Now, having said all that, I find the results of my little Internet survey to be quite interesting, especially when a bit of negative bias is taken into account. As of this writing, 557 patients had participated in the poll. Let’s have a look at the numbers.
The first question asked is, “How would you characterize the side effects you’ve experienced as a result of taking Tecfidera?” Fully 61% of those responding report experiencing few if any side effects (answering “none” or “mild”), while 23% of respondents report dealing with moderate side effects, and 14% characterize their side effects as severe.
That 14% of folks taking Tecfidera report experiencing severe side effects is concerning (representing approximately 1 in 7 patients), but, as I stated previously, I suspect these results are skewed somewhat towards the negative. Even so, the number does seem high, and is certainly higher than I expected when I first set up the poll. Still, the terminology involved is a bit subjective, in that people have different tolerances for the discomfort caused by side effects, and what one person terms “severe”, another might term “moderate”.
I think the next question demonstrates this subjectivity to an extent. When asked, “Have Tecfidera’s side effects forced you to stop taking the drug?”, 88% of those answering say no, and 11% report that they have indeed stopped taking Tecfidera due to the drug’s side effects. Since 14% reported severe side effects in the first question, it’s apparent that about 3% of those folks didn’t find their side effects to be severe enough to make them stop taking Tecfidera. This question doesn’t touch on a key element in determining whether or not a patient continues on with a drug, namely the length of time that side effects persist. It’s generally been reported that Tecfidera side effects dissipate after 6-8 weeks, so the possibility exists that some folks experiencing severe side effects might be able to stick out their discomfort long enough for those side effects to no longer be a problem.
Interestingly, the two major late stage trials of Tecfidera reported that only 2% of patients taking the drug had to stop due to intolerable side effects, the same number as those who were taking a placebo. Certainly, these trials were far larger and much more controlled than my rinky-dink little Internet survey, but the disparity in results is curious. While much of this difference can probably be attributed to the negative bias inherent in my Internet poll, it’s been reported that drug companies routinely fail to report on the results of people who drop out of their studies, a practice which, if true, is at best abhorrent. It’s been widely demonstrated that drug companies consistently suppress research results that don’t reflect positively on their products, publishing only favorable study results (a phenomenon called “publication bias”), so such charges wouldn’t surprise me. As I’ve stated time and time again, the mechanisms by which medical research is conducted and reported these days are almost completely dysfunctional, much to the detriment of patients and the doctors who treat them.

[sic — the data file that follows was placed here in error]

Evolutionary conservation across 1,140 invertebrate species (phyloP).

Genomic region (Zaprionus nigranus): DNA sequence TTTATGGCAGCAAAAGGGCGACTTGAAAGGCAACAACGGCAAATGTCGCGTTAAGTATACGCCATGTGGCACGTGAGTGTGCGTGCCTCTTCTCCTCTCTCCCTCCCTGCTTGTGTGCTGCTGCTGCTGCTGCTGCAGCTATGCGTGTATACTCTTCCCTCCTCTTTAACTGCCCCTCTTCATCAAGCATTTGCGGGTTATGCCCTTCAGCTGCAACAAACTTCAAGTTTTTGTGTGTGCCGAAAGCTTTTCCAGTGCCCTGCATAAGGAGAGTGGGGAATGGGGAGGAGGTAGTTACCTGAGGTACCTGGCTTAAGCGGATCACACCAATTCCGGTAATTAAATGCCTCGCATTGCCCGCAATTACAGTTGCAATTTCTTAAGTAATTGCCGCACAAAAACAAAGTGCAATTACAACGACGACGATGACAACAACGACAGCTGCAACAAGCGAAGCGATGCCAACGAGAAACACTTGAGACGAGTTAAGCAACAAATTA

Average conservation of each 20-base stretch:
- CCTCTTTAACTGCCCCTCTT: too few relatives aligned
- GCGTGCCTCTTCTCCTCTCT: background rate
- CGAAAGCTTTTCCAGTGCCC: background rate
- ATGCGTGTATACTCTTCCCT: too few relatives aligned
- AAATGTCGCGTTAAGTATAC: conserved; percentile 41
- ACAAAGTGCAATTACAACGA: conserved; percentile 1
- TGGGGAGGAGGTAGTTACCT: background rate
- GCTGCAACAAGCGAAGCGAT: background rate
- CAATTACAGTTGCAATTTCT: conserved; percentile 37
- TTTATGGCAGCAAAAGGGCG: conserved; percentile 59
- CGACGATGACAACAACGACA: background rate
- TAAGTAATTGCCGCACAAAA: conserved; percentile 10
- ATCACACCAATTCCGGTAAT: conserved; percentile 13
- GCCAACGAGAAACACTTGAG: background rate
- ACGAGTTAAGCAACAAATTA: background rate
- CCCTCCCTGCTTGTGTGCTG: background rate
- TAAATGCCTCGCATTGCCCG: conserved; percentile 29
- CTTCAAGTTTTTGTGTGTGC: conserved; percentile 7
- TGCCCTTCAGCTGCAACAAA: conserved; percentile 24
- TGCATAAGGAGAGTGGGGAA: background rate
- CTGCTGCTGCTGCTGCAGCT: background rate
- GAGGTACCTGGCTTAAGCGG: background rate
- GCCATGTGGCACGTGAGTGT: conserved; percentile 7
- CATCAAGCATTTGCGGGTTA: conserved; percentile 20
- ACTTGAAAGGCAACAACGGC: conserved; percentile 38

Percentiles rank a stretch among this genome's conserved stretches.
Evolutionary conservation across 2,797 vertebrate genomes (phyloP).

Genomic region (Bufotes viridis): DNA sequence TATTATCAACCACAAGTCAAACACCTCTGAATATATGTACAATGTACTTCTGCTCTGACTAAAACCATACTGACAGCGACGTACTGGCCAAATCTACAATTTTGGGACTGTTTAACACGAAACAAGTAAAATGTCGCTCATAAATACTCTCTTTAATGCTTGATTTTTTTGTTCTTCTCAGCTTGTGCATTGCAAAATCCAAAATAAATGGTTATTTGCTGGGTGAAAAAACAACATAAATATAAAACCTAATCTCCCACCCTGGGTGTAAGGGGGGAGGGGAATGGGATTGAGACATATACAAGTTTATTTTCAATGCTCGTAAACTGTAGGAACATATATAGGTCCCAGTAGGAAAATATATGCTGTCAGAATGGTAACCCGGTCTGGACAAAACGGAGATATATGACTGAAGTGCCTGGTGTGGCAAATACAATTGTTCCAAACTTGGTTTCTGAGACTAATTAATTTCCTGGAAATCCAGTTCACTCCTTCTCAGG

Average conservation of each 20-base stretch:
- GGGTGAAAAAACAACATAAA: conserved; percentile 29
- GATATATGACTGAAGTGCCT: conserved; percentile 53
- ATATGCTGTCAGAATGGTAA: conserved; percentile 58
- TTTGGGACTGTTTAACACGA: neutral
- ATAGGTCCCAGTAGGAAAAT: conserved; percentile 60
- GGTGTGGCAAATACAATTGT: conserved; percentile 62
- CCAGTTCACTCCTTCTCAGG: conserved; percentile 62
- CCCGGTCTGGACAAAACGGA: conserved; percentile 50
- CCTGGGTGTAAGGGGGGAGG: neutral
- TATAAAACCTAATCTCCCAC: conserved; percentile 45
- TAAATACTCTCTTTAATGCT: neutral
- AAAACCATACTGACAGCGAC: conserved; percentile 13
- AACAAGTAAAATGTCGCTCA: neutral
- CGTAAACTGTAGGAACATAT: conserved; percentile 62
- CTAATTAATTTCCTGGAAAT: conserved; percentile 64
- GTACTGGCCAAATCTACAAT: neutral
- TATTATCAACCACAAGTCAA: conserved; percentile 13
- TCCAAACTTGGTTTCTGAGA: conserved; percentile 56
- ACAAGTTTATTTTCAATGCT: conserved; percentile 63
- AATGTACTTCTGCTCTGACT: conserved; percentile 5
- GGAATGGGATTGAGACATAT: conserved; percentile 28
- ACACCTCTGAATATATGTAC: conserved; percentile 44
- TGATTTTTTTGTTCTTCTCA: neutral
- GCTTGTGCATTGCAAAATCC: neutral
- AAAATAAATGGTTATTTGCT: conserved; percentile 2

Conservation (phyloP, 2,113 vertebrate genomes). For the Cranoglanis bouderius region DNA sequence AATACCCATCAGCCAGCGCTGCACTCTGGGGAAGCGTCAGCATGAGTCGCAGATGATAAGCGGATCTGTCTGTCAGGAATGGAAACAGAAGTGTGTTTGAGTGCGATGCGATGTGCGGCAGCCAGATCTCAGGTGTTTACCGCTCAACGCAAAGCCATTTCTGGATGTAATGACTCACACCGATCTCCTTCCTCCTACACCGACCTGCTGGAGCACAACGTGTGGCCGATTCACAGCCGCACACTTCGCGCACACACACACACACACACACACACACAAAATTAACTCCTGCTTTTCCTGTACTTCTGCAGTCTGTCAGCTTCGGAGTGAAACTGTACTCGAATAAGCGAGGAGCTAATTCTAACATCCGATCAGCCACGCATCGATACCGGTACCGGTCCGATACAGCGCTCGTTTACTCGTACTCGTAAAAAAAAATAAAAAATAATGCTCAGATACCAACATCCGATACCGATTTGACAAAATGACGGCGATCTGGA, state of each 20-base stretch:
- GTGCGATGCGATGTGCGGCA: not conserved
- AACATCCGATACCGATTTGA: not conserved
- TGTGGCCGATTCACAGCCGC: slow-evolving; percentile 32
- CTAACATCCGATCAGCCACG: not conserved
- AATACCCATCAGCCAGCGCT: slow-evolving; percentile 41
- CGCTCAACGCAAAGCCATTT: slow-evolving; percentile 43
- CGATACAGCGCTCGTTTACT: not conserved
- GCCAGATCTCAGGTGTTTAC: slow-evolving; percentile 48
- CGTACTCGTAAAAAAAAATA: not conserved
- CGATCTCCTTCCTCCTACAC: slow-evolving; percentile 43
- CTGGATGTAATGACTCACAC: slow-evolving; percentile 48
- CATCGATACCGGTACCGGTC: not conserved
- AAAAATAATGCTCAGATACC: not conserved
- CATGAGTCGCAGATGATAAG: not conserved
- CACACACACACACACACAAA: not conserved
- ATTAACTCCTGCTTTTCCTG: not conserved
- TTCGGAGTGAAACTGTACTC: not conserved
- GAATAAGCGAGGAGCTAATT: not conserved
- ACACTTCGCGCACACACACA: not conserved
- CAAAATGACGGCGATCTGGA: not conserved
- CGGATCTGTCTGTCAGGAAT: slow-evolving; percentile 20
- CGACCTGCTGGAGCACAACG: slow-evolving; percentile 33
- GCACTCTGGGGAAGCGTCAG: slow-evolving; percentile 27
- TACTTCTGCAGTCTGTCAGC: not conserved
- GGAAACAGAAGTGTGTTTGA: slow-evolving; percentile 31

But I digress, as I can easily work myself up into a frenzy over pharmaceutical company monkeyshines. Before I start frothing at the mouth, let’s get back to looking at the results of my Tecfidera survey. The last question asked is probably the one that patients would ultimately deem to be the most important, “How would you characterize any benefits you’ve felt since starting Tecfidera therapy?”. After all, Tecfidera’s ability to control MS symptoms is the ultimate arbiter of its worth to patients.
Before delving into the numbers, it’s important to remember that I first posted this survey only a few months after Tecfidera was approved by the FDA, and it’s been shown that it takes about three or four months for the drug to fully take effect. Though I’ve no way of knowing this precisely, I’m sure many of those responding to the poll had not been on the drug long enough for it to reach peak effectiveness. Given that fact, I think the results conveyed are fairly impressive. Nearly 50% of respondents (46%, actually) reported experiencing some benefit from the drug, and 21% deemed those benefits to be “moderate” or “great”.
Since many of those responding did so within their first few months of taking Tecfidera, the fact that nearly half had already experienced some benefit is encouraging. Tecfidera affects the body on a number of levels: as an immunosuppressant, an anti-inflammatory agent, and as a potentially powerful antioxidant. Given this variety of mechanisms, one would think that the benefits of Tecfidera might increase with time, and indeed this is what the published research on Tecfidera has shown. It would be very interesting to conduct a poll that queried only folks who had been on Tecfidera for five months or longer, but given the vagaries of the Internet there’d really be no way to accurately capture such a population, at least not with the relatively simple tools currently at my disposal.
So, there you have it, my attempt at playing master researcher, and reliving my youthful sojourn into the world of quantitative research, when Dukakis battled the senior Bush for the Presidency of the United States (it really didn't turn out to be much of a battle, actually). I hope these survey results, and my analysis of them, are helpful to folks currently taking, or who are considering taking, this increasingly popular new drug.
♦ Wow, going over the Tecfidera poll results took a lot longer than I was expecting, so I guess rather than this post being a “Bits and Pieces”, it’s going to be more of “A Bit and A Piece”. I blame the length of the poll results section on the fact that I use voice recognition software to “write” my posts, which makes it far too easy to turn verbal diarrhea into written diarrhea. My apologies.
This last item, though, is quite important. The following video was produced by the Myelin Repair Foundation, one of my favorite MS research nonprofits. It features the family members of my buddy George, known on the Internet as The Greek From Detroit, who passed away last March (click here). The video recounts his struggle with MS, and the impact it had on him and all of those around him, while also telling the story of the MRF and the incredibly important work the organization is doing.